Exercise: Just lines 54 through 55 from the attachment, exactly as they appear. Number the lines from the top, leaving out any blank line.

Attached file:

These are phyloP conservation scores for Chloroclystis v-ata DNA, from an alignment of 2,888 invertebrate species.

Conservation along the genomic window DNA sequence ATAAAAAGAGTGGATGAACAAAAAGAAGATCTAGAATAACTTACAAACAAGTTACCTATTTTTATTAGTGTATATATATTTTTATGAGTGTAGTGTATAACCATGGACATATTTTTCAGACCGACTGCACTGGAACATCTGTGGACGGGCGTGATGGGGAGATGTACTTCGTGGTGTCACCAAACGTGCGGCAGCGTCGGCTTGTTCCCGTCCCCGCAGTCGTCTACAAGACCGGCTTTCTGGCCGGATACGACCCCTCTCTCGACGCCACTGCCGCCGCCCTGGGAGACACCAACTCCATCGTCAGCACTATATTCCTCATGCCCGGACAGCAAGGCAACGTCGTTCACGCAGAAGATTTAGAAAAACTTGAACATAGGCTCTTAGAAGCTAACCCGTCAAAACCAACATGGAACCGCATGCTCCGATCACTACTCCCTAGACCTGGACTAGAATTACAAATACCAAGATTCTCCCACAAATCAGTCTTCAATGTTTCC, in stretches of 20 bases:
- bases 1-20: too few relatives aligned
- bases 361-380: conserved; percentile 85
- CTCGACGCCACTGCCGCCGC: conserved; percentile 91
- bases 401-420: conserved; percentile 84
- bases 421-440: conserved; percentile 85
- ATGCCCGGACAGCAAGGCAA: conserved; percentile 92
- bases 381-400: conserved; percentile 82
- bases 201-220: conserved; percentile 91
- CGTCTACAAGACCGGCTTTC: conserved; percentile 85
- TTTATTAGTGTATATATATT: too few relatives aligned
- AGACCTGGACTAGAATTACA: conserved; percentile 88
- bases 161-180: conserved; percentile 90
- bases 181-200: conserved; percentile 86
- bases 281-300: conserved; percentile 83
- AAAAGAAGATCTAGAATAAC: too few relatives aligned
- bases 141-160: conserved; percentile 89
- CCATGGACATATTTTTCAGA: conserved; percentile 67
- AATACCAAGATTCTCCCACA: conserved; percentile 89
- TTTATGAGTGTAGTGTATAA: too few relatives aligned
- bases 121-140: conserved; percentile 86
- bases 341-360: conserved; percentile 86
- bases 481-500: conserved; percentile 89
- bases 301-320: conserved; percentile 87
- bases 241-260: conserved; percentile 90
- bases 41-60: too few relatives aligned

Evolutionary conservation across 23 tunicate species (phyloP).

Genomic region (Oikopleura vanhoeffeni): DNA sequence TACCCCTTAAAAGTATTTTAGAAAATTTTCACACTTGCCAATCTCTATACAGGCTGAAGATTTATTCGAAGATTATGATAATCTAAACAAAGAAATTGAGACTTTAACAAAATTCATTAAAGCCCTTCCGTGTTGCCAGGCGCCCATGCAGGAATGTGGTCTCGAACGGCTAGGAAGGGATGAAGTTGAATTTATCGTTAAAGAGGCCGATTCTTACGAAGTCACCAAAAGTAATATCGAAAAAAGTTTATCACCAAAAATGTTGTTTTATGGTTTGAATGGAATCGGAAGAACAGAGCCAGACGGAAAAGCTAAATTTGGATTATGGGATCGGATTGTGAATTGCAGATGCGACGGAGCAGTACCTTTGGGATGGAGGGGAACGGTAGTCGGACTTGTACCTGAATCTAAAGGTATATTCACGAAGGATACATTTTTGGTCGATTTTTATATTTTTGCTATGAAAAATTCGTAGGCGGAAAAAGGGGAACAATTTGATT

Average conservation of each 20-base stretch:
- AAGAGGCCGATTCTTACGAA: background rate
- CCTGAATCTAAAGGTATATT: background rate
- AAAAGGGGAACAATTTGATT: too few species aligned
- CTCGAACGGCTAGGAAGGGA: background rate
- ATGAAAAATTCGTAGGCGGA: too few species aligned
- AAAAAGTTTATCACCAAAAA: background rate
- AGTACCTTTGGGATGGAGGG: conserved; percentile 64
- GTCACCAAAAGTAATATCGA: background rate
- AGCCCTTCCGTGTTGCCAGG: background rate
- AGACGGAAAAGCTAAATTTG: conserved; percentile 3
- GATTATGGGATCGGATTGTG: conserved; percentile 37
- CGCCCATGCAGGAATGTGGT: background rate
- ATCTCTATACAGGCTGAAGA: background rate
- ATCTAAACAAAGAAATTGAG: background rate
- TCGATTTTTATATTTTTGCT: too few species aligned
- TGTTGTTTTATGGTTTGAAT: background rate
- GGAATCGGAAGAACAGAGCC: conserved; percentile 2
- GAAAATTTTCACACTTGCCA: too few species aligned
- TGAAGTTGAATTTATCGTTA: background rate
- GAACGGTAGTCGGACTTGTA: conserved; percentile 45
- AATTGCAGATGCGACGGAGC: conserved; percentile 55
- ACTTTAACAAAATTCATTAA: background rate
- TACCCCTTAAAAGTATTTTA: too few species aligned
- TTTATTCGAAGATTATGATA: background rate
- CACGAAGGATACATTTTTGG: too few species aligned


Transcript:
- TTTATTCGAAGATTATGATA: background rate
- CACGAAGGATACATTTTTGG: too few species aligned